The Swaziland High Commission in South Africa met democracy campaigners yesterday following months of protests in Johannesburg.
The Swaziland Solidarity Network (SSN) has held protests outside the High Commission every Friday since January with its allies the South African Communist Party, trade union federation COSATU, the ANC Youth League and other democratic organisations.
They have been demanding the release of imprisoned Peoples' United Democratic Movement president Mario Masuku and other political prisoners, and the restoration of democracy in southern Africa's last absolute monarchy.
On June 8 protesters refused to leave until there was a commitment from the High Commission and official feedback. The High Commissioner gave in and agreed to meet SSN today.
The SSN delegation of national chairman Solly Mapaila and five others said that they highlighted the need for the Swazi monarchy to recognise the inevitability of dialogue and a peaceful transition to democracy.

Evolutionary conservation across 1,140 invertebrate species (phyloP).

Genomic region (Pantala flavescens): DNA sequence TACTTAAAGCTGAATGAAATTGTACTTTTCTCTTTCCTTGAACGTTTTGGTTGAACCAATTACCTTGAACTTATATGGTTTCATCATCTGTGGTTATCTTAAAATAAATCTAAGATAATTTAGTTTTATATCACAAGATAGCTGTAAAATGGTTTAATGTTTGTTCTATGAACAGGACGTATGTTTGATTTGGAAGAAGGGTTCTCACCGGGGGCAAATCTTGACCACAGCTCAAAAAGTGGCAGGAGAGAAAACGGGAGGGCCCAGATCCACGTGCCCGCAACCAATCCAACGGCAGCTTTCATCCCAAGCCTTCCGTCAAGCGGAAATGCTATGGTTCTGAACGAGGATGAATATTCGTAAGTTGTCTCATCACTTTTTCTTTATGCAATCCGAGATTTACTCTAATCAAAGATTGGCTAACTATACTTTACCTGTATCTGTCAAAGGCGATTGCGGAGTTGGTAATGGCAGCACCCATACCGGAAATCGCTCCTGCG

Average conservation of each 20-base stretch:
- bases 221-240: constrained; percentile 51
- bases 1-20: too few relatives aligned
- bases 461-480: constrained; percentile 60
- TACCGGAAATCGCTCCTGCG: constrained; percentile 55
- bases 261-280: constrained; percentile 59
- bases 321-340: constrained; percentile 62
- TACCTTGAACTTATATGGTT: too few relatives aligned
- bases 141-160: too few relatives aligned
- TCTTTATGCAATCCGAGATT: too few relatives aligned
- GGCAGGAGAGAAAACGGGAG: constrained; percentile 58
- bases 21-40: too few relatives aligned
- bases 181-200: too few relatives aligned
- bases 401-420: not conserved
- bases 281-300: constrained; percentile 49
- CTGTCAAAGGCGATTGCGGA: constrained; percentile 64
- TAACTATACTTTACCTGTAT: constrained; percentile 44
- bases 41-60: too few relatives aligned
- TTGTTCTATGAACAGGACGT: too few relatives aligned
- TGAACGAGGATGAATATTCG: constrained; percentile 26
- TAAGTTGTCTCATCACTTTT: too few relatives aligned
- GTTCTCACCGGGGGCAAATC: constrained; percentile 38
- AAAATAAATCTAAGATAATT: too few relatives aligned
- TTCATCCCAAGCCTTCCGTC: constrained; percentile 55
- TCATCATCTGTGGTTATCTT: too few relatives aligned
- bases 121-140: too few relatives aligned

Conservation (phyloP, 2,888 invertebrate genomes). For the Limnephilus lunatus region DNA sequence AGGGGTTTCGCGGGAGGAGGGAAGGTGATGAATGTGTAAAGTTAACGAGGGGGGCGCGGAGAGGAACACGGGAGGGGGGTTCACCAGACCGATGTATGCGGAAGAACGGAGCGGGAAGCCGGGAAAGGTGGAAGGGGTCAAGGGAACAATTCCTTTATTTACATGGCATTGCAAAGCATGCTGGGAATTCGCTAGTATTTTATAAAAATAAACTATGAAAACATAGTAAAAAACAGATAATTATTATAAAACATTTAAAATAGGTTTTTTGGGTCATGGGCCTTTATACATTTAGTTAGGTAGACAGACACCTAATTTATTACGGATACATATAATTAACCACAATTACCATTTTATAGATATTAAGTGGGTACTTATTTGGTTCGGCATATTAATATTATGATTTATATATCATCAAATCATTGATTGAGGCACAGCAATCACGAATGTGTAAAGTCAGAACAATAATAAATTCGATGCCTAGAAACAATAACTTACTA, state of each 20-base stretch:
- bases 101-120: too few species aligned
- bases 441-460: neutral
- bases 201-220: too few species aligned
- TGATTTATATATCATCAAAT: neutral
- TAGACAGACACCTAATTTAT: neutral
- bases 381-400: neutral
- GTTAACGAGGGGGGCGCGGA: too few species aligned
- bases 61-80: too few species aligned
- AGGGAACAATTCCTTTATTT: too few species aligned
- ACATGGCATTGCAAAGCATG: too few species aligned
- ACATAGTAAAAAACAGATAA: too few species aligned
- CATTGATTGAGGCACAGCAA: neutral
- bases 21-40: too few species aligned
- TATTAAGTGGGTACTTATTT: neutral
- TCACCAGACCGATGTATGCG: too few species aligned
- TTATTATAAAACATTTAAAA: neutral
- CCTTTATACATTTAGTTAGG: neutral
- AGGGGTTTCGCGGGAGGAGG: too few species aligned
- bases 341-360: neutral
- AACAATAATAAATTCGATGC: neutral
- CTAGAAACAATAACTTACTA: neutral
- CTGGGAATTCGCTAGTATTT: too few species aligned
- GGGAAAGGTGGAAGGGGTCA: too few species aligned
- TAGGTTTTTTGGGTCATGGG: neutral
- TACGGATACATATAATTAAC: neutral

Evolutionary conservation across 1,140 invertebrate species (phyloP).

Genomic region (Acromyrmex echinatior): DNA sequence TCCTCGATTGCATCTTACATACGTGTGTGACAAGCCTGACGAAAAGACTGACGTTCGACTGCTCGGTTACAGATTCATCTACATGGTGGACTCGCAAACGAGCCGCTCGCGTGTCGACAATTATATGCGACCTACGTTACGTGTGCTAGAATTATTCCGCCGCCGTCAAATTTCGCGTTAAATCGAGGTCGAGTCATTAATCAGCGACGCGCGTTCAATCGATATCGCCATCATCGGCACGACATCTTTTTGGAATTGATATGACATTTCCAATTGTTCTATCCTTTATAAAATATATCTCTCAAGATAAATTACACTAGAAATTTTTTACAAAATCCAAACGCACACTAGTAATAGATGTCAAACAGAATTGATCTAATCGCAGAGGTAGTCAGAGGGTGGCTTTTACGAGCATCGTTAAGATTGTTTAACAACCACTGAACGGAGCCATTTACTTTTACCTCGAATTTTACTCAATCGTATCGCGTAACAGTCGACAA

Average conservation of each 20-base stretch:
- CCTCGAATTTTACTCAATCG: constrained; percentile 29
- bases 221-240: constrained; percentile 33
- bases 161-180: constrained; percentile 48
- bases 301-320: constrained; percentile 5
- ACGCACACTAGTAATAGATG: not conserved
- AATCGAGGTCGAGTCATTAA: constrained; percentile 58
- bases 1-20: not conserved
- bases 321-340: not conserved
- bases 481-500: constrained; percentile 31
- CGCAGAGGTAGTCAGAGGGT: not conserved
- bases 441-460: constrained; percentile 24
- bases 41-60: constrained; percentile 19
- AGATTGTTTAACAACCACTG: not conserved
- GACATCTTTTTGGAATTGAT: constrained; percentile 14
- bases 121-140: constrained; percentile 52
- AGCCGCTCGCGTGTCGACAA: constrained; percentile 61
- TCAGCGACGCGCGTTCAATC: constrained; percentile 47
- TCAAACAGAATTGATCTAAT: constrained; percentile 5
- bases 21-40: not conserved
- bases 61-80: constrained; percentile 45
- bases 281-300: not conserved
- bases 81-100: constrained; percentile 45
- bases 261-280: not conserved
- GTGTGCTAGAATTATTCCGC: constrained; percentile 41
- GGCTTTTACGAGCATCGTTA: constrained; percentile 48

They delivered a statement, signed by 14 South Afrcian, political, trade union and solidarity organisations calling for "direct, open, credible talks between the monarch on the one hand and the representatives of the people on the other."
Present King Mswati III's father Sobhuza II suspended the nation's constitution in 1973, five years after independence from Britain. Political parties remain banned and the prime minister is appointed by the King.
Mr Masuku was jailed last November under the 2008 Suppression of Terrorism Act, which allows the state to imprison members and supporters of any organisation that it brands terrorists.